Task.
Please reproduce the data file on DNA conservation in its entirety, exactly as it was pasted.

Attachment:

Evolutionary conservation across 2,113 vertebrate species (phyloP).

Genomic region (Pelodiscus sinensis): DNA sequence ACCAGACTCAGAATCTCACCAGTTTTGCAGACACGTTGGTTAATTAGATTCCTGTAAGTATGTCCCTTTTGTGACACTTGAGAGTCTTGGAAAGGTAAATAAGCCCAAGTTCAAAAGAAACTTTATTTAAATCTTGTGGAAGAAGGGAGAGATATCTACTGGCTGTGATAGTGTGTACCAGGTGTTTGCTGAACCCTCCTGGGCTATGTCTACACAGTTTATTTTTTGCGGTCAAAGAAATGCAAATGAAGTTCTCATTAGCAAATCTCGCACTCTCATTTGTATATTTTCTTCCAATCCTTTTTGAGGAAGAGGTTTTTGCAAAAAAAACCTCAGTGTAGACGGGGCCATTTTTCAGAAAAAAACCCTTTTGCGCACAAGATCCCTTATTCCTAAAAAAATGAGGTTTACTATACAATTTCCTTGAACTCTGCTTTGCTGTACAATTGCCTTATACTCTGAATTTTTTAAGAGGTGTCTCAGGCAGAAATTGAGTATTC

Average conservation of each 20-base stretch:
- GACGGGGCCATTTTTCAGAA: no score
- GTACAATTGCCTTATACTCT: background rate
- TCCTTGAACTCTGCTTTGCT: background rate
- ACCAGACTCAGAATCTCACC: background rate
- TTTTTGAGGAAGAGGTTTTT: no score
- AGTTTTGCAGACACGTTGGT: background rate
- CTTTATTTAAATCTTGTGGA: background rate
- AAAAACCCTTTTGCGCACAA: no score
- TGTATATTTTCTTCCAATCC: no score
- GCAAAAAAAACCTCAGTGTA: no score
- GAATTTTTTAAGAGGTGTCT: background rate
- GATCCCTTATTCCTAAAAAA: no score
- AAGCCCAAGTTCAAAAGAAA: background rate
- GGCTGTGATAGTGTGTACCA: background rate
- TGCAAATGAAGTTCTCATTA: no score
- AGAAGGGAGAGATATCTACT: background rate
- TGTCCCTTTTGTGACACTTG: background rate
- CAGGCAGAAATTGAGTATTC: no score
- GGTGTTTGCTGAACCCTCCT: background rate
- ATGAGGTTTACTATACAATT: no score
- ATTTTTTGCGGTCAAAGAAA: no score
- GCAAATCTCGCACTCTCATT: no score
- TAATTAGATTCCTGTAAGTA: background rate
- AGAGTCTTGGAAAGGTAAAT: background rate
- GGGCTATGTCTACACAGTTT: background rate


Evolutionary conservation across 2,113 vertebrate species (phyloP).

Genomic region (Pelodiscus sinensis): DNA sequence ACCAGACTCAGAATCTCACCAGTTTTGCAGACACGTTGGTTAATTAGATTCCTGTAAGTATGTCCCTTTTGTGACACTTGAGAGTCTTGGAAAGGTAAATAAGCCCAAGTTCAAAAGAAACTTTATTTAAATCTTGTGGAAGAAGGGAGAGATATCTACTGGCTGTGATAGTGTGTACCAGGTGTTTGCTGAACCCTCCTGGGCTATGTCTACACAGTTTATTTTTTGCGGTCAAAGAAATGCAAATGAAGTTCTCATTAGCAAATCTCGCACTCTCATTTGTATATTTTCTTCCAATCCTTTTTGAGGAAGAGGTTTTTGCAAAAAAAACCTCAGTGTAGACGGGGCCATTTTTCAGAAAAAAACCCTTTTGCGCACAAGATCCCTTATTCCTAAAAAAATGAGGTTTACTATACAATTTCCTTGAACTCTGCTTTGCTGTACAATTGCCTTATACTCTGAATTTTTTAAGAGGTGTCTCAGGCAGAAATTGAGTATTC

Average conservation of each 20-base stretch:
- GACGGGGCCATTTTTCAGAA: no score
- GTACAATTGCCTTATACTCT: background rate
- TCCTTGAACTCTGCTTTGCT: background rate
- ACCAGACTCAGAATCTCACC: background rate
- TTTTTGAGGAAGAGGTTTTT: no score
- AGTTTTGCAGACACGTTGGT: background rate
- CTTTATTTAAATCTTGTGGA: background rate
- AAAAACCCTTTTGCGCACAA: no score
- TGTATATTTTCTTCCAATCC: no score
- GCAAAAAAAACCTCAGTGTA: no score
- GAATTTTTTAAGAGGTGTCT: background rate
- GATCCCTTATTCCTAAAAAA: no score
- AAGCCCAAGTTCAAAAGAAA: background rate
- GGCTGTGATAGTGTGTACCA: background rate
- TGCAAATGAAGTTCTCATTA: no score
- AGAAGGGAGAGATATCTACT: background rate
- TGTCCCTTTTGTGACACTTG: background rate
- CAGGCAGAAATTGAGTATTC: no score
- GGTGTTTGCTGAACCCTCCT: background rate
- ATGAGGTTTACTATACAATT: no score
- ATTTTTTGCGGTCAAAGAAA: no score
- GCAAATCTCGCACTCTCATT: no score
- TAATTAGATTCCTGTAAGTA: background rate
- AGAGTCTTGGAAAGGTAAAT: background rate
- GGGCTATGTCTACACAGTTT: background rate